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Unlocking the Secrets of Growing Picture-Perfect Pansies

Unlocking the Secrets of Growing Picture-Perfect Pansies

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Pansies are a very popular annual flower that does well in the cool weather. They share the genus Viola and many are hybrids that have a lot of similarities.

They have pretty flowers that overlap and have the shape of a heart. They come in bright colors as well as bi-colors with markings that resemble a face.

Pansies are small and they handle cool weather well but they do not like the heat. They are delicate but they are hardy at the same time. They are actually edible as well.

Growing Pansies

Pansies are hardy in USDA zones 7 and higher and they do not last well as perennials. People usually grow pansies as annuals or biennials.

They do well during cooler times of the year and they have trouble with heat. They are popular in window boxes and containers during the early spring and late fall.

Pansies do not normally grow very tall, reaching an average height of four to eight inches, and they will flop over if they grow much above that. They spread from eight to twelve inches.

Botanists have been able to grow varieties of pansies that can tolerate even colder temperatures, with the ice pansy able to survive light snow.

It is tricky to grow pansies from seed because they require the temperature to stay around 60 degrees Fahrenheit and they need darkness.

You can cover the pot with black plastic but make sure that you check on it every day to ensure that it doesn’t get too dry. They will take up to 15 weeks to bloom.

When you buy pansies, they should be short and stocky with a number of buds. Try to stay away from pansies that have open blooms. If they have opened, they may not survive due to the stress.

People often ask whether pansies are annual or perennial. They can be treated as either but are normally planted as an annual because they prefer cooler temperatures.

They can even survive a frost and bloom in late fall to early winter.

Planting: As stated, it is easier to buy pansies that are ready to bloom. If you start them from seeds, do so inside between eight and ten weeks prior to the last spring frost.

It Is Easier To Buy Pansies Ready To Bloom

You should plant grown pansies as soon as the ground is loose enough to dig and plant in the spring.

Pansies prefer soil temperatures between 45 and 65 degrees Fahrenheit. Pansies will grow in either full or partial sun but they need cool temperatures. You want to plant them in a spot where they have sunlight in the morning and shade later in the day.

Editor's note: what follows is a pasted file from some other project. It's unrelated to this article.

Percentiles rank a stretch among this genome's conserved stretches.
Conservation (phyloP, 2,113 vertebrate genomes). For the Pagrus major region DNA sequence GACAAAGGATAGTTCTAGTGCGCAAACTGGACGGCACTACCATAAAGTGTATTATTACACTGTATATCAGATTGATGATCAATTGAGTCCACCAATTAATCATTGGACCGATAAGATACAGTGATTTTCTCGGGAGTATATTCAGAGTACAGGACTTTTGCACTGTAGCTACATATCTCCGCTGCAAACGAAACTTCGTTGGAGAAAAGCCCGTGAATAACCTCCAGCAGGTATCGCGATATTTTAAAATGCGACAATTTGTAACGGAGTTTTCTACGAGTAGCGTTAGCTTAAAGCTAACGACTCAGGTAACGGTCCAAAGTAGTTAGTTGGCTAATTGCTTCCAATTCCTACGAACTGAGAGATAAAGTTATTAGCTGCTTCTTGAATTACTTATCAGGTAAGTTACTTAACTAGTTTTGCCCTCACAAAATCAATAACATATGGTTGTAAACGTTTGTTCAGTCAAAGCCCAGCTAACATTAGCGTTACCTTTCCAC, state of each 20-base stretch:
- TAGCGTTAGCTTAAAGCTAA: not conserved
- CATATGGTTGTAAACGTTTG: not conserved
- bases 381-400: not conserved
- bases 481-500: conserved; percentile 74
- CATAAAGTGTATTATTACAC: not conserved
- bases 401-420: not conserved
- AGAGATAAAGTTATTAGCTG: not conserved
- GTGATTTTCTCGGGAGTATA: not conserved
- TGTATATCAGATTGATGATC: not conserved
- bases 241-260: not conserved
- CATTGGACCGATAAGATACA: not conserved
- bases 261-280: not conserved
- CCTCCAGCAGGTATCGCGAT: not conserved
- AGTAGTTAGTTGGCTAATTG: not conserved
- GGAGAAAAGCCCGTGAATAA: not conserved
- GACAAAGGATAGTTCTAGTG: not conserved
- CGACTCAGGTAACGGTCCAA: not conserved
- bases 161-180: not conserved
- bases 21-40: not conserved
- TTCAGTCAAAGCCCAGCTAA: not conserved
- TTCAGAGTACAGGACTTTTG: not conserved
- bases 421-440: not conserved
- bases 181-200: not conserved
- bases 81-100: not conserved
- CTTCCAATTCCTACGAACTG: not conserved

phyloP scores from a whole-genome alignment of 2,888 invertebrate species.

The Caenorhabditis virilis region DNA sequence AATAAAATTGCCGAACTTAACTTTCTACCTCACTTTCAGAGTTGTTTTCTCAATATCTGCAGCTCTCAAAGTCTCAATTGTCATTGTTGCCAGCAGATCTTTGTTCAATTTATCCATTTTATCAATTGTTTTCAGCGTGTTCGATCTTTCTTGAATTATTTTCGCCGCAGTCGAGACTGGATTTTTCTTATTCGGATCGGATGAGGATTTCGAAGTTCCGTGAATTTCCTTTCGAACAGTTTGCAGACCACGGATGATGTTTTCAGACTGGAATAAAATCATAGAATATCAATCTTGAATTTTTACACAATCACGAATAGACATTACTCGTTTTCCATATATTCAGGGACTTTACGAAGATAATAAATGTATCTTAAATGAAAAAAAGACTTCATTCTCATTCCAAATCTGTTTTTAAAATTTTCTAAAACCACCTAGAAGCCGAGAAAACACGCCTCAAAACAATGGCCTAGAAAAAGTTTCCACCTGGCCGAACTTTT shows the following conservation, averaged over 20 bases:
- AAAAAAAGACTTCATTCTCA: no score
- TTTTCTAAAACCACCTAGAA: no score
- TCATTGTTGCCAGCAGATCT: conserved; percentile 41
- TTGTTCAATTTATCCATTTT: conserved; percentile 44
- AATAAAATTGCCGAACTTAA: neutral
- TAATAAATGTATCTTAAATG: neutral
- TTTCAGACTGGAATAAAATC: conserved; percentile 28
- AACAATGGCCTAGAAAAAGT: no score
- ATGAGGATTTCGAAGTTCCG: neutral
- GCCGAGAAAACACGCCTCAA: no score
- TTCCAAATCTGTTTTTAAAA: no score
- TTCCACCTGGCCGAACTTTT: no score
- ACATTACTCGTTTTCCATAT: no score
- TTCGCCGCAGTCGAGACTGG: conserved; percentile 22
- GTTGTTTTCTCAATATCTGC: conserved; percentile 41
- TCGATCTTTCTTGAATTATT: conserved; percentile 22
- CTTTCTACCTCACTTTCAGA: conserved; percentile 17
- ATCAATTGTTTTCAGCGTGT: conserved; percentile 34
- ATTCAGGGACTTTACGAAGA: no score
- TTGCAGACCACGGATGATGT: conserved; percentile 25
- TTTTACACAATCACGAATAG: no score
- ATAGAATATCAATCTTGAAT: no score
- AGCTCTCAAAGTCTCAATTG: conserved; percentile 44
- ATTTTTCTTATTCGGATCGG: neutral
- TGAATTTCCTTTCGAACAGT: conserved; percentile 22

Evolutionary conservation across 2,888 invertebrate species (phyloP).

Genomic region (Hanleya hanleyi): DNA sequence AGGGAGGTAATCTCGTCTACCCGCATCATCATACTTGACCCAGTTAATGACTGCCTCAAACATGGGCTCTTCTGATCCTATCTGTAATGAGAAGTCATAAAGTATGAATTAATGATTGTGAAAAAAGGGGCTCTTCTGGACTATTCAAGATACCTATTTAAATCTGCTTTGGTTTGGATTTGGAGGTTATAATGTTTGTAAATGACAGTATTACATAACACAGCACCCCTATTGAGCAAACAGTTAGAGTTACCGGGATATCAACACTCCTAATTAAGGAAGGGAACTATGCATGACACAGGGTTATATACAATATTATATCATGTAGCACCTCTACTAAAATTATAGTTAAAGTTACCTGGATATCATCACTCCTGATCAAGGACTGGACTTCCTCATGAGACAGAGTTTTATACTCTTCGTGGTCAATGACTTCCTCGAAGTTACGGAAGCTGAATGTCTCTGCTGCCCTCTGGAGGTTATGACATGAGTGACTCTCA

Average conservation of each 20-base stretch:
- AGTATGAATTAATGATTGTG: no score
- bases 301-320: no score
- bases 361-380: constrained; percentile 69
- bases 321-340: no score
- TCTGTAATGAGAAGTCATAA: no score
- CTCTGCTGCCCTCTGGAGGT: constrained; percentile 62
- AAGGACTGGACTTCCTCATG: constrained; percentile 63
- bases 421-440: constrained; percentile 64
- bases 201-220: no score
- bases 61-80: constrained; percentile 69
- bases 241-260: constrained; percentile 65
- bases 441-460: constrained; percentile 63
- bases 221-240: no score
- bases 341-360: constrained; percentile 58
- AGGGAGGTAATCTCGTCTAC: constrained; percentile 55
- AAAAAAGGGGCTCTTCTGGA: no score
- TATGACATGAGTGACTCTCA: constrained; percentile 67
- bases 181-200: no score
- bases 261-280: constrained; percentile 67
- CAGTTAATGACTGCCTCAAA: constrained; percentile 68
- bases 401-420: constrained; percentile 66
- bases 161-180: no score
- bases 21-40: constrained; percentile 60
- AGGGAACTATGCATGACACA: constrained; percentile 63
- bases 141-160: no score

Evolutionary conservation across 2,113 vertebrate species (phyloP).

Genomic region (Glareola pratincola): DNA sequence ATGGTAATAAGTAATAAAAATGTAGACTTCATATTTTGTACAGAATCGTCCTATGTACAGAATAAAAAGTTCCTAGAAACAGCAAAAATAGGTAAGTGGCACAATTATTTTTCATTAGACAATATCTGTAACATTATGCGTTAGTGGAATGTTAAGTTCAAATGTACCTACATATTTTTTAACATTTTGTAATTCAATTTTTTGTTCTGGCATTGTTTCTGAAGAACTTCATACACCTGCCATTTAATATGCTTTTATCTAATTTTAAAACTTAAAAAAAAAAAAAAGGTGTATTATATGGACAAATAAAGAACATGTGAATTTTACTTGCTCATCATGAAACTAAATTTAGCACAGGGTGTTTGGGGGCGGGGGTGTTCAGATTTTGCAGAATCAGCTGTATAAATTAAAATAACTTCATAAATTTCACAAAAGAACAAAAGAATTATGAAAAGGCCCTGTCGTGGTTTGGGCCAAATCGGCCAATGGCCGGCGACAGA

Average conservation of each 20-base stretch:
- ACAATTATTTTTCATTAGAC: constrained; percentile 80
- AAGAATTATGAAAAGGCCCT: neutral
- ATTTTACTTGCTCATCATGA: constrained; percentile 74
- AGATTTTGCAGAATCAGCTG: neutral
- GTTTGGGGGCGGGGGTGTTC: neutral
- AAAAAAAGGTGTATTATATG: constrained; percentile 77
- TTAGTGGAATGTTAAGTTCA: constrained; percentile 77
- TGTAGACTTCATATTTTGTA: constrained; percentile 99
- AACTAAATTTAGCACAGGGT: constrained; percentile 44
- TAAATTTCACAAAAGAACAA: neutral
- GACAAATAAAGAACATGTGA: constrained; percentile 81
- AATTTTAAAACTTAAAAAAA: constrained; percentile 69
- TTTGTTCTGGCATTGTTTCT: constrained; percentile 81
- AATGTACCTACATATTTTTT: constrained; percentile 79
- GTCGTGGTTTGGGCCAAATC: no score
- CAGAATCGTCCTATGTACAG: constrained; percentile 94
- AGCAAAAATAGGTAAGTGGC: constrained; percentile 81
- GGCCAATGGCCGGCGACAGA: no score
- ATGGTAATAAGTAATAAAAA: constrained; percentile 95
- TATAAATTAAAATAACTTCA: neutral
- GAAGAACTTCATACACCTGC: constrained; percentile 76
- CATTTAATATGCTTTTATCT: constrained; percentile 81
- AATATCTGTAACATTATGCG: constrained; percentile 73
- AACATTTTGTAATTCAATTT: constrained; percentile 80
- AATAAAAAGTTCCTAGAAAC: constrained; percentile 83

You should plant the pansies between seven and twelve inches apart as they will spread. They will grow to be between six and nine inches in height.

Watering: Pansies need to be watered regularly. Keep in mind that they will not last into the hottest summer months regardless of how much you water them.

Heat and Cold: Pansies do well in cooler temperatures with some varieties able to survive light snow. They do not do well in the hottest part of the summer. If you want them to last, you must bring them indoors.

Fertilizing: Pansies do well with fertilizer but do not over-fertilize as it will make them too leggy. Stick with a general purpose fertilizer.

How to Handle Potential Pests and Disease

You should guard against the following types of pests and diseases.

1 – Mosaic Viruses

Mosaic Virus On The Leaves Of A Rose Bush
Mosaic Virus on the Leaves of a Rose Bush

This type of virus causes leaves to show streaks or spots in dark green, light green, white, or yellow. They almost resemble blisters and they stunt the growth of the plant. The leaves may also appear wrinkled or wavy.

Once your pansies are infected with this virus, there is no treatment. You need to remove the infected plants and destroy them.

You can try to prevent this virus from affecting your plants. It tends to be spread by aphids and other insects so having beneficial predatory insects on hand, such as ladybugs, will help.

Some weeds also serve as a host so make sure that you pull your weeds regularly.

2 – Downy Mildew

Downy Mildew On The Back Of A Grape Vine Leaf
Downy Mildew on the Back of a Grape Vine Leaf. Though caused by different organisms, the downy mildew looks the same.

Downy mildew is a disease caused by an organism called Peronospora violae. This fungus is only a threat to pansies during periods of cool, wet weather.

You will notice pale patches on the tops of the leaves with a fuzzy gray growth on the bottom.

It is necessary to immediately remove the infected leaves. Make sure that they do not fall into and contaminate the soil.